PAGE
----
To provide an example of how an Internet gambling site can be responsibly run, Lanni described MGM MIRAGE's experience with running a site on the Isle of Man that did not accept wagers from the United States. According to Lanni, the technology put in place for the site allowed the company to ascertain where a player lived, verify the player's age and also provide a problem gambling component.

While the technology was viable, competing with unregulated companies that did not put the same stringent screening processes in place made the project economically infeasible, Lanni said. He emphasized, however, that the company now has experience with the technology required to keep underage gamblers from playing and is ready to "unpack" it once online gambling is legalized in the United States.

Lanni asserted the value of having established, trusted brands in the marketplace, saying that the major brands give people the comfort they want and the assurance that customers will receive the payout. He cited a survey showing that around 70 percent of online gamblers aren't confident in the integrity of the online sites they frequent as evidence of the importance of having well-known brands in the mix.

According to Loveman, Harrah's already is exploring the possibility of expanding its World Series of Poker brand by creating Internet gambling sites in countries where it is legal to do so.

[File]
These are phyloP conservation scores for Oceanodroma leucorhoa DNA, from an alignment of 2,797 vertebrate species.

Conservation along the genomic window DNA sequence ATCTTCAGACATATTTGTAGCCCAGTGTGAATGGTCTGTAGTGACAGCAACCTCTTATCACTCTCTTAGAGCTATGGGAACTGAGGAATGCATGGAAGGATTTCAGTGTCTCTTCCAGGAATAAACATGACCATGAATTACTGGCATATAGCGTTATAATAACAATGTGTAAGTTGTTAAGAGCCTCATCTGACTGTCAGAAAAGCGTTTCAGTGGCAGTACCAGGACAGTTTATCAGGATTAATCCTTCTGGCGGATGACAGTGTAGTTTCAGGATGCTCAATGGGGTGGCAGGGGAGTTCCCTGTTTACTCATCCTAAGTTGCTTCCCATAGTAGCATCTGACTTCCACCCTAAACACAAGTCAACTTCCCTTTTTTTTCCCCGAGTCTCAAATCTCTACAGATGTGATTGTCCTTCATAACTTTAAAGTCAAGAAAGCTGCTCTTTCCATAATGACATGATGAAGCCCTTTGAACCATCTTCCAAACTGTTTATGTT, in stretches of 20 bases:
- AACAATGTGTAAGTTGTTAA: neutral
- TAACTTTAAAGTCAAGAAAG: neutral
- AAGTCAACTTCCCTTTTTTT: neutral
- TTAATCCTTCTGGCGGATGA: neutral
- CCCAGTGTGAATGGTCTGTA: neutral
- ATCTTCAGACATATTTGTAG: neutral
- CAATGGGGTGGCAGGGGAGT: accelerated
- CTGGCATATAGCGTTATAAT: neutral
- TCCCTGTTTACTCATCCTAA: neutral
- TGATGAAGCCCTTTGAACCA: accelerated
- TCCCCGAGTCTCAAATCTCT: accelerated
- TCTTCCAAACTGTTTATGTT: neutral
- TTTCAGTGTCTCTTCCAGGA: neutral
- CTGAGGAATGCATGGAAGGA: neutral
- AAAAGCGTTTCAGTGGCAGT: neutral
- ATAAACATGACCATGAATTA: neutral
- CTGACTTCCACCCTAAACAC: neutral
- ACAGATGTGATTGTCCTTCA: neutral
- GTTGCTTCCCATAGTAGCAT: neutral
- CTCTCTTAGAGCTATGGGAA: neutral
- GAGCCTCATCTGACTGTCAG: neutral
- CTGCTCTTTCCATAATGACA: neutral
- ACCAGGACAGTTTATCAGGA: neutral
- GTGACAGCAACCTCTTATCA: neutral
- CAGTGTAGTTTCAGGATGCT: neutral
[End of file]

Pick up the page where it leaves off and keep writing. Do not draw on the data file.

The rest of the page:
Both Lanni and Loveman emphasized that they have no desire to explore jurisdictions where the laws may be unclear — any work they do in the Internet gambling sector will only be done in places where the activity is clearly permissible by law.

When asked whether Internet gambling should be regulated at the state or federal level if legalized, Lanni and Loveman both supported state-level regulation. Lanni explained that the states currently are responsible for gaming regulation, and they do it very effectively.  He pointed out that the federal entities that would be charged with regulating Internet gambling under legislation currently being considered in Congress aren't able to fulfill all of their current duties, and that adding this responsibility to their bailiwick makes no sense.

D'Amato surmised that Internet gambling will probably be addressed by an amalgam of both federal- and state-level regulation.

In a question-and-answer session with attendees, the panelists were asked about the issues posed by gambling and gambling-like activities in online social applications such as Second Life.

Loveman pointed out that several online applications provide users the opportunity to win a virtual asset of some kind and then turn around and sell it for real money on online auction sites. He explained that these types of transactions that commercialize intangible objects and a variety of other legal online financial transactions start to resemble online gambling in a way that makes the current ban on online gambling appear hypocritical.